- The Washington Times - Sunday, January 20, 2002

In "The Englishman's Daughter," British journalist Ben Macintyre recounts the true story of seven British soldiers who, at the start of World War I, were trapped behind enemy lines. Separated from their regiments, the men were taken in and given shelter by the villagers of German-occupied Villeret, a small town in northern France strained by the shifting front line of the war's first phase. And there they remained for the next 18 months.
When one of the men, the dashing Robert Digby, fell in love with Claire Dessenne, the 19-year-old daughter of one of the town patriarchs, and fathered a child, village conflicts over what to do with the outsiders were aroused. The villagers to a person had put themselves at great risk to hide and feed the men but there were limits to their generosity and war rations made extra mouths to feed that much more onerous.
As the Germans bore down, looking for spies, the men hoped that all the effort they had put into blending in with their French protectors in dress, language, and work would provide them cover. But this was not so. One of the villagers spilled the beans to the authorities. Three of the men got away. Four of them were tried as spies and executed.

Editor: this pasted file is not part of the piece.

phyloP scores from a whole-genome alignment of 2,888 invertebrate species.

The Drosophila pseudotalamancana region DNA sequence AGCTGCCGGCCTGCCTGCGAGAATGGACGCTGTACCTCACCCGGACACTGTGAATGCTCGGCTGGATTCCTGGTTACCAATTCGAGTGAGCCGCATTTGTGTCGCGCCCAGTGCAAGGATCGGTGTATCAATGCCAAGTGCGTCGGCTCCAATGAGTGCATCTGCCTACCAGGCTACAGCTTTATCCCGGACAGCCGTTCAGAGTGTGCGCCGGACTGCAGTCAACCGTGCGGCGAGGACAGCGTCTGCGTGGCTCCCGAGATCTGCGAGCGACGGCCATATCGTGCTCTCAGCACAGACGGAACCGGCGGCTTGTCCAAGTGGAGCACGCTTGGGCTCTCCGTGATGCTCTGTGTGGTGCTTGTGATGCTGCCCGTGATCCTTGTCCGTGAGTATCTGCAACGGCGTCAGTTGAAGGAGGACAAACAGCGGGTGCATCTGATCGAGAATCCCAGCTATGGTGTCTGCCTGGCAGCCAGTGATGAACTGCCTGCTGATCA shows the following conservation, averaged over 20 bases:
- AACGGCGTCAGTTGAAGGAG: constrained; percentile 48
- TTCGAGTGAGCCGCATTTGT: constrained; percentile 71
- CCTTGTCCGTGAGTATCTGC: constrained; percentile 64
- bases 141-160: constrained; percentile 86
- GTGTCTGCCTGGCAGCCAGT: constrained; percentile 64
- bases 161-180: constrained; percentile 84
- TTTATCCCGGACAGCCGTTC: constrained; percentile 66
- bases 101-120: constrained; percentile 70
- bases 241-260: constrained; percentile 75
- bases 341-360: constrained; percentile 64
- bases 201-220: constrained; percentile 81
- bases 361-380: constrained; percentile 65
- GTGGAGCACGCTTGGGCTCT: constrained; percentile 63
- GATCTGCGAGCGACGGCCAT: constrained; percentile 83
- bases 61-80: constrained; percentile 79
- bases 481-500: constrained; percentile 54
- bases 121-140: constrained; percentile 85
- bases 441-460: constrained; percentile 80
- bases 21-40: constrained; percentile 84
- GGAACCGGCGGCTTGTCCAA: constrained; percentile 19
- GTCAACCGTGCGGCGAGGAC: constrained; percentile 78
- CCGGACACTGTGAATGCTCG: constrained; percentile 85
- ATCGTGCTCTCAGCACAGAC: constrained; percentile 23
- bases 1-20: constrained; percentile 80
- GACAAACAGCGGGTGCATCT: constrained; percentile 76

This is a wrenching but thoroughly captivating book. In his war story, love story and mystery (who in the village betrayed the soldiers?) Mr. Macintyre takes time to unite the strands into a compelling whole. The tempo, tension and rich imagery reminds one of the novels of Michael Ondaatje. But through the force of its research and reconstruction of actual events, its attention to the bounty and coarseness of French rural life along with a powerful portrait of an ill-fated hero grappling with his identity, the book also recalls historian Natalie Zemon Davis' troubling, soulful and perplexing "The Return of Martin Guerre."
Reading these pages, one asks over and over again: Who are the heroes? The villains? How do we invent ourselves to navigate life's trials? What ties us to a country, a property, possession? What are the costs of domination? Of collaboration? Who can control the heart?